The general thought that everyone should take the same supplements is incorrect. Our bodies have different needs and requirements and therefore some individuals may require extra support in the form of supplementation whilst others may get away without taking any supplements. Also, the needs of our body may change depending on our stress levels and other lifestyle factors, current diet, as well as our age; and so may our nutritional requirements change accordingly. Due to these situations we may need extra supplementation for only a period of time.
In an ideal world we would get all that we need from the food we eat. Indeed, food should ideally be our medicine. Choosing diverse range of fresh fruits and vegetables of different colours, wholegrains, lean animal products, eggs, beans and other legumes, as well as nuts and seeds, helps to ensure we are getting enough nutrients.
However, our diets can be lacking in certain nutrients due to poor nutritional choices, lack of available fresh foods or access to fresh foods, and even due to poor soil quality, which compromises the vitamin and mineral content of the produce we eat.
I encounter a number of common deficiencies in clinical practice including:
- Zinc – can lead to brittle hair and nails, poor energy, hair loss, digestive issues, and poor wound healing.
- Iodine – can lead to thyroid problems resulting in fatigue and weight changes.
- Iron – can lead to anaemia and fatigue.
- Vitamin B12 – can lead to anaemia and fatigue.
- Magnesium – can lead to cramping, heart palpitations and constipation.
- Vitamin D – can lead to osteoporosis, and may even lead to difficulty losing weight, autoimmune conditions, depression and certain types of cancer.
These deficiencies, luckily, can be detected by laboratory testing and are worth having tested annually.
There exists other common deficiencies suggested in scientific research to affect those living in Western nations that cannot be laboratory tested. These are vitamins A, B6, C, E, K, and potassium, selenium, as well as antioxidants. Largely these deficiencies are blamed on poor nutritional intake of the foods listed above. As a general rule I do not prescribe these nutrients unless I suspect from someone’s lifestyle, diet, and/or symptoms that they may be deficient.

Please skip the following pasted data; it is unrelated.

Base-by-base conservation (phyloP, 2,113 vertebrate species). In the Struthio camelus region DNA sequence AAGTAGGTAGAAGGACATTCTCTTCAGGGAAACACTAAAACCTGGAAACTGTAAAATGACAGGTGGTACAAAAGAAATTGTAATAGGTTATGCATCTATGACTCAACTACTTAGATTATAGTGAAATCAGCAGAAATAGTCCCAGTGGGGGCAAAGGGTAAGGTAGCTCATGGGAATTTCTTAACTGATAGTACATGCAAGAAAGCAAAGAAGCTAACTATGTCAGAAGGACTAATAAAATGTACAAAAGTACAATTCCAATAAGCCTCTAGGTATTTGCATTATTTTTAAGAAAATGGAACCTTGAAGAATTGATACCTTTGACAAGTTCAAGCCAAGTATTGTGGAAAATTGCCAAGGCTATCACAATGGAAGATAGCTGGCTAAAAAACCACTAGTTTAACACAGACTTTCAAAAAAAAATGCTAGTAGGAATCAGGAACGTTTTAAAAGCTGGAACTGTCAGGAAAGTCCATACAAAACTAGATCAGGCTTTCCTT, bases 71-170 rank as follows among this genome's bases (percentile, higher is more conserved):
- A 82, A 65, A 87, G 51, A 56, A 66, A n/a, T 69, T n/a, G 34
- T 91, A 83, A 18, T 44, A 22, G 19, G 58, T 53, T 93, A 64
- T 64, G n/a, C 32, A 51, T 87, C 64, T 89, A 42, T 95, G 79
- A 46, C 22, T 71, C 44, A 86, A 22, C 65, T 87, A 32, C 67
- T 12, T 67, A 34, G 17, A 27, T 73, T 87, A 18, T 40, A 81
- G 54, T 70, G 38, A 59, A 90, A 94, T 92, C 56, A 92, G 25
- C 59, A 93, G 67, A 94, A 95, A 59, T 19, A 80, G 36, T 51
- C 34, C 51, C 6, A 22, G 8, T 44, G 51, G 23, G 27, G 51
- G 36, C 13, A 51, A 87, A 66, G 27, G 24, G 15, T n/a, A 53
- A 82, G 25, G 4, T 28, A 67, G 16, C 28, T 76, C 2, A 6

Aside from the above common deficiencies there are certain circumstances where supplementation is recommended regardless of laboratory testing.
- Folate – in women planning to conceive and in the first three months of pregnancy. Also recommended in the situation of high homocysteine blood levels (a measure of heart attack and stroke risk). Also given to individuals on certain anti-epileptic medications as well as methotrexate medication.
- B12 – often given in cases of pernicious anaemia by injection form.
- Calcium – often recommended for postmenopausal women who do not have enough calcium in their diet. It is important to have a magnesium supplement as well as calcium.
- Coenzyme Q10 – this is important for energy production and is inhibited in those taking a Statin for high cholesterol therefore increasing the risk of muscle soreness. For those taking a Statin it is recommended to take coenzyme Q10 in its active form ubiquinol or reduced form to improve absorption into body cells. Some natural medicine practitioners also recommend coenzyme Q10 in those older than 50 years to improve energy as the natural production of coenzyme Q10 reduces with age.
- Thiamine (vitamin B1) – often given in the case of alcoholism to prevent brain damage from alcohol poisoning.
- Vitamin K – given as either injection or oral form to newborns to prevent potential bleeding due to low vitamin K body stores (vitamin K is used in blood clotting).
- Omega-3 fatty acids – often included in infant formula and thought to improve brain and cellular function. Often also recommended in those older than 60 years as a blood thinner and anti-inflammatory agent.
- Vitamin B6 – often given in cases of mild morning sickness as well as for PMS.
- Multivitamin/multimineral – given in cases where nutrition is lacking due to poor intake, poor absorption of food nutrients due to certain medical conditions, or due to medical conditions which cause an increase in nutritional requirements. I generally do not recommend multivitamins/multiminerals for everyone as they are not tailored to individual needs.